Cool Technology, Cold Shoulder? Microsoft Partners Want A Piece Of The Surface Tablet Action

Solution providers love Microsoft's new Surface tablet computer. They praise its sleek design and innovative keyboard. They see a product that could compete against Apple's iPad tablet among business customers. And, they see an opportunity to build services around the new device.

Now if only Microsoft would let them sell it.

Microsoft debuted the tablets, Surface for Windows 8 Pro and Surface for Windows RT, in a splashy press event in Los Angeles Monday that had industry pundits guessing for days beforehand what Microsoft was up to.

[Related: Head-to-Head: Microsoft Surface Vs. Apple iPad ]

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But in a perplexing move, Microsoft only said it would sell the tablets through its retail stores in the U.S. and through select online Microsoft stores. The company, which has always trumpeted the competitive advantages provided by its extensive partner network, has said nothing about a role for the channel in selling the Surface tablets.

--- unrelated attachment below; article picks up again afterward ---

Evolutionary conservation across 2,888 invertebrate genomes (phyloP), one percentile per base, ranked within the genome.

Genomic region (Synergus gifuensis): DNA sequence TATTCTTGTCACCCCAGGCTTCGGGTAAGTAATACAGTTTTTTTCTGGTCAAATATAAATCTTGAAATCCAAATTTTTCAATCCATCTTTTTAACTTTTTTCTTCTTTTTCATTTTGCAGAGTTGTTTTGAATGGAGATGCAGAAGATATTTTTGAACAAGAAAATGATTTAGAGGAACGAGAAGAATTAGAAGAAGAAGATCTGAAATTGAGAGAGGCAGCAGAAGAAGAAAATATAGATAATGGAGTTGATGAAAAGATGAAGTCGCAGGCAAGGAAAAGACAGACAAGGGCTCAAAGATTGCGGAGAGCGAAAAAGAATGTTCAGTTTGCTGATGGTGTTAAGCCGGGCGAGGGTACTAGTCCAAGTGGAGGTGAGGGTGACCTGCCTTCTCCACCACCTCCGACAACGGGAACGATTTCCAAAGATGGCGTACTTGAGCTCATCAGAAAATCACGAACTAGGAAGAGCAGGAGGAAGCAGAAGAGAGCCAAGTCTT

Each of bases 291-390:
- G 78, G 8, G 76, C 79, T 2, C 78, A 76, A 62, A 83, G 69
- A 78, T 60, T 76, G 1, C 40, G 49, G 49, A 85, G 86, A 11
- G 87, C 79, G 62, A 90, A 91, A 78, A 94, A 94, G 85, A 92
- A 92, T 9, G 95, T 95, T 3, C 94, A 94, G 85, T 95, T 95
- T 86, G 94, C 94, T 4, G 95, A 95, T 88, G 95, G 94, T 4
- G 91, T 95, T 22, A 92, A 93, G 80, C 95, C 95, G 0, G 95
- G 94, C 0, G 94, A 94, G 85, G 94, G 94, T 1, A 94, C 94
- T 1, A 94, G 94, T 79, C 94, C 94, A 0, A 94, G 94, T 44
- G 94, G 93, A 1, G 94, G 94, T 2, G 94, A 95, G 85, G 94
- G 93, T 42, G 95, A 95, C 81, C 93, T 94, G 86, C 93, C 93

Since Monday, Microsoft executives and spokespersons contacted by CRN have said they have no information about the company's channel plans for the tablet computers.

Some channel partners find that hard to believe.

"It wouldn't make sense for [Microsoft] to go retail-only," said Ronnie Parisella, information technology director at Power Consulting Group, a New York-based solution provider that partners with Microsoft. "Their corporate accounts are their bread and butter."